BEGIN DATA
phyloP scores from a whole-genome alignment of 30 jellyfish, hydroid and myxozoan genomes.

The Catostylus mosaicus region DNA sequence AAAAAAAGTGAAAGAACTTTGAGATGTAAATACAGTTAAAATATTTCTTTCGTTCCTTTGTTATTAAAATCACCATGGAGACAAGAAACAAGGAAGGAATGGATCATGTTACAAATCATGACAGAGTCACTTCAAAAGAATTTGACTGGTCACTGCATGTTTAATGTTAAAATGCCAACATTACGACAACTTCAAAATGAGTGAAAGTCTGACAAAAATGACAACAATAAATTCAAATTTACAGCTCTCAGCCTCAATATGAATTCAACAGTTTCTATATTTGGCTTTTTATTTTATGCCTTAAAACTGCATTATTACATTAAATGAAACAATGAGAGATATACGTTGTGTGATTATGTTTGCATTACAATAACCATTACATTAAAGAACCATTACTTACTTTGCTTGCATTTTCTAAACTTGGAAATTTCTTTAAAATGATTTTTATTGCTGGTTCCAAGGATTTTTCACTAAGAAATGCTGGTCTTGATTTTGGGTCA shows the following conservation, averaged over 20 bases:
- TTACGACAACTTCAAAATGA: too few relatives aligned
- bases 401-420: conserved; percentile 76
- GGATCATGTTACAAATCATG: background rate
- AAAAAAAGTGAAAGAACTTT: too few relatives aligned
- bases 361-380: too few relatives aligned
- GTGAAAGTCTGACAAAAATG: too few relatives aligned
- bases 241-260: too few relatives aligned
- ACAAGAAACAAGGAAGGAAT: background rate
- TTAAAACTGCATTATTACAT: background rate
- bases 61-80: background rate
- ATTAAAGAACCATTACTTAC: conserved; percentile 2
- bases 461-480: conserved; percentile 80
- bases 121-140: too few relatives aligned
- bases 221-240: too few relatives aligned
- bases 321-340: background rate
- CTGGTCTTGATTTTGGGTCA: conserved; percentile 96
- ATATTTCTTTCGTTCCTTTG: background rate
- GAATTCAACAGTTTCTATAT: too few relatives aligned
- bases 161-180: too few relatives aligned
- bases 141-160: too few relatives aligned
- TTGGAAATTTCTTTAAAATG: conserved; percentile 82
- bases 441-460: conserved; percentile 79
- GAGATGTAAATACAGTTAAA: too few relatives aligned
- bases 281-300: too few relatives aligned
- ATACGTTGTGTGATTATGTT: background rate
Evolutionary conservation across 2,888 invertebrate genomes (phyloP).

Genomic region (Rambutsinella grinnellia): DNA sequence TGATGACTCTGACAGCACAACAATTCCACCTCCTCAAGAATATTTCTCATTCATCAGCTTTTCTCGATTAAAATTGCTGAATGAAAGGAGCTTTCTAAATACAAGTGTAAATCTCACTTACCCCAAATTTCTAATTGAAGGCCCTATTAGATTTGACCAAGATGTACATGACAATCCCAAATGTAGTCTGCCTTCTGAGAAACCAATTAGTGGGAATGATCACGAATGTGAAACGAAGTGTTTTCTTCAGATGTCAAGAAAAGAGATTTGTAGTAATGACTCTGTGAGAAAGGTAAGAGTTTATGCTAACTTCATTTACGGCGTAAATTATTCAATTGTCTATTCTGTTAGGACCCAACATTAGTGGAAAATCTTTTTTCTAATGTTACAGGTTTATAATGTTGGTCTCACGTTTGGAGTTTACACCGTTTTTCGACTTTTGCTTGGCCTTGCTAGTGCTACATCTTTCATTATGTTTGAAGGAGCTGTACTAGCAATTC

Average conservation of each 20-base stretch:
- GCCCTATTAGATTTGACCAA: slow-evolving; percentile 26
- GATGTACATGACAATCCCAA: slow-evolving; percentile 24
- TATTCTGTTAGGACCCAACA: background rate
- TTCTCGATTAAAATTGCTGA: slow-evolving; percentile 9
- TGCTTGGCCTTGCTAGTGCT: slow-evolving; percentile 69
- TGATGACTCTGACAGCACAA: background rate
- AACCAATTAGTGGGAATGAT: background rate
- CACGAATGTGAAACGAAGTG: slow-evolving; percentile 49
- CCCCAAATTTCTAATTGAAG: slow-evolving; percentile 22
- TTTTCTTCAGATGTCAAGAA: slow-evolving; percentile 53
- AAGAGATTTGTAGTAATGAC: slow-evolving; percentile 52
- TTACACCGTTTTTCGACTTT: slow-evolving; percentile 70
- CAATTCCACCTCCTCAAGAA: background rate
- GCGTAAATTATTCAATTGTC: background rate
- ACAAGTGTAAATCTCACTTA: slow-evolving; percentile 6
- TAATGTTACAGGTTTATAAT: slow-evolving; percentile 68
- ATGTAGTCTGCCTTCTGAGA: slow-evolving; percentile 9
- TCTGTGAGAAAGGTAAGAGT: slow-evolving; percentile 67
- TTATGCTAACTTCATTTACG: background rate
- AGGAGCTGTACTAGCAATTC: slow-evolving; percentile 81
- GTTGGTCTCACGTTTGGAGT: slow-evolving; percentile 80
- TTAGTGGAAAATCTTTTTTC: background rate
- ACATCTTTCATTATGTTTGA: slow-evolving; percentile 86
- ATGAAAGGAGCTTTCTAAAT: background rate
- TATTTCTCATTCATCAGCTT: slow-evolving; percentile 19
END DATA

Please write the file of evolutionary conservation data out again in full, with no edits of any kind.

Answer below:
phyloP scores from a whole-genome alignment of 30 jellyfish, hydroid and myxozoan genomes.

The Catostylus mosaicus region DNA sequence AAAAAAAGTGAAAGAACTTTGAGATGTAAATACAGTTAAAATATTTCTTTCGTTCCTTTGTTATTAAAATCACCATGGAGACAAGAAACAAGGAAGGAATGGATCATGTTACAAATCATGACAGAGTCACTTCAAAAGAATTTGACTGGTCACTGCATGTTTAATGTTAAAATGCCAACATTACGACAACTTCAAAATGAGTGAAAGTCTGACAAAAATGACAACAATAAATTCAAATTTACAGCTCTCAGCCTCAATATGAATTCAACAGTTTCTATATTTGGCTTTTTATTTTATGCCTTAAAACTGCATTATTACATTAAATGAAACAATGAGAGATATACGTTGTGTGATTATGTTTGCATTACAATAACCATTACATTAAAGAACCATTACTTACTTTGCTTGCATTTTCTAAACTTGGAAATTTCTTTAAAATGATTTTTATTGCTGGTTCCAAGGATTTTTCACTAAGAAATGCTGGTCTTGATTTTGGGTCA shows the following conservation, averaged over 20 bases:
- TTACGACAACTTCAAAATGA: too few relatives aligned
- bases 401-420: conserved; percentile 76
- GGATCATGTTACAAATCATG: background rate
- AAAAAAAGTGAAAGAACTTT: too few relatives aligned
- bases 361-380: too few relatives aligned
- GTGAAAGTCTGACAAAAATG: too few relatives aligned
- bases 241-260: too few relatives aligned
- ACAAGAAACAAGGAAGGAAT: background rate
- TTAAAACTGCATTATTACAT: background rate
- bases 61-80: background rate
- ATTAAAGAACCATTACTTAC: conserved; percentile 2
- bases 461-480: conserved; percentile 80
- bases 121-140: too few relatives aligned
- bases 221-240: too few relatives aligned
- bases 321-340: background rate
- CTGGTCTTGATTTTGGGTCA: conserved; percentile 96
- ATATTTCTTTCGTTCCTTTG: background rate
- GAATTCAACAGTTTCTATAT: too few relatives aligned
- bases 161-180: too few relatives aligned
- bases 141-160: too few relatives aligned
- TTGGAAATTTCTTTAAAATG: conserved; percentile 82
- bases 441-460: conserved; percentile 79
- GAGATGTAAATACAGTTAAA: too few relatives aligned
- bases 281-300: too few relatives aligned
- ATACGTTGTGTGATTATGTT: background rate
Evolutionary conservation across 2,888 invertebrate genomes (phyloP).

Genomic region (Rambutsinella grinnellia): DNA sequence TGATGACTCTGACAGCACAACAATTCCACCTCCTCAAGAATATTTCTCATTCATCAGCTTTTCTCGATTAAAATTGCTGAATGAAAGGAGCTTTCTAAATACAAGTGTAAATCTCACTTACCCCAAATTTCTAATTGAAGGCCCTATTAGATTTGACCAAGATGTACATGACAATCCCAAATGTAGTCTGCCTTCTGAGAAACCAATTAGTGGGAATGATCACGAATGTGAAACGAAGTGTTTTCTTCAGATGTCAAGAAAAGAGATTTGTAGTAATGACTCTGTGAGAAAGGTAAGAGTTTATGCTAACTTCATTTACGGCGTAAATTATTCAATTGTCTATTCTGTTAGGACCCAACATTAGTGGAAAATCTTTTTTCTAATGTTACAGGTTTATAATGTTGGTCTCACGTTTGGAGTTTACACCGTTTTTCGACTTTTGCTTGGCCTTGCTAGTGCTACATCTTTCATTATGTTTGAAGGAGCTGTACTAGCAATTC

Average conservation of each 20-base stretch:
- GCCCTATTAGATTTGACCAA: slow-evolving; percentile 26
- GATGTACATGACAATCCCAA: slow-evolving; percentile 24
- TATTCTGTTAGGACCCAACA: background rate
- TTCTCGATTAAAATTGCTGA: slow-evolving; percentile 9
- TGCTTGGCCTTGCTAGTGCT: slow-evolving; percentile 69
- TGATGACTCTGACAGCACAA: background rate
- AACCAATTAGTGGGAATGAT: background rate
- CACGAATGTGAAACGAAGTG: slow-evolving; percentile 49
- CCCCAAATTTCTAATTGAAG: slow-evolving; percentile 22
- TTTTCTTCAGATGTCAAGAA: slow-evolving; percentile 53
- AAGAGATTTGTAGTAATGAC: slow-evolving; percentile 52
- TTACACCGTTTTTCGACTTT: slow-evolving; percentile 70
- CAATTCCACCTCCTCAAGAA: background rate
- GCGTAAATTATTCAATTGTC: background rate
- ACAAGTGTAAATCTCACTTA: slow-evolving; percentile 6
- TAATGTTACAGGTTTATAAT: slow-evolving; percentile 68
- ATGTAGTCTGCCTTCTGAGA: slow-evolving; percentile 9
- TCTGTGAGAAAGGTAAGAGT: slow-evolving; percentile 67
- TTATGCTAACTTCATTTACG: background rate
- AGGAGCTGTACTAGCAATTC: slow-evolving; percentile 81
- GTTGGTCTCACGTTTGGAGT: slow-evolving; percentile 80
- TTAGTGGAAAATCTTTTTTC: background rate
- ACATCTTTCATTATGTTTGA: slow-evolving; percentile 86
- ATGAAAGGAGCTTTCTAAAT: background rate
- TATTTCTCATTCATCAGCTT: slow-evolving; percentile 19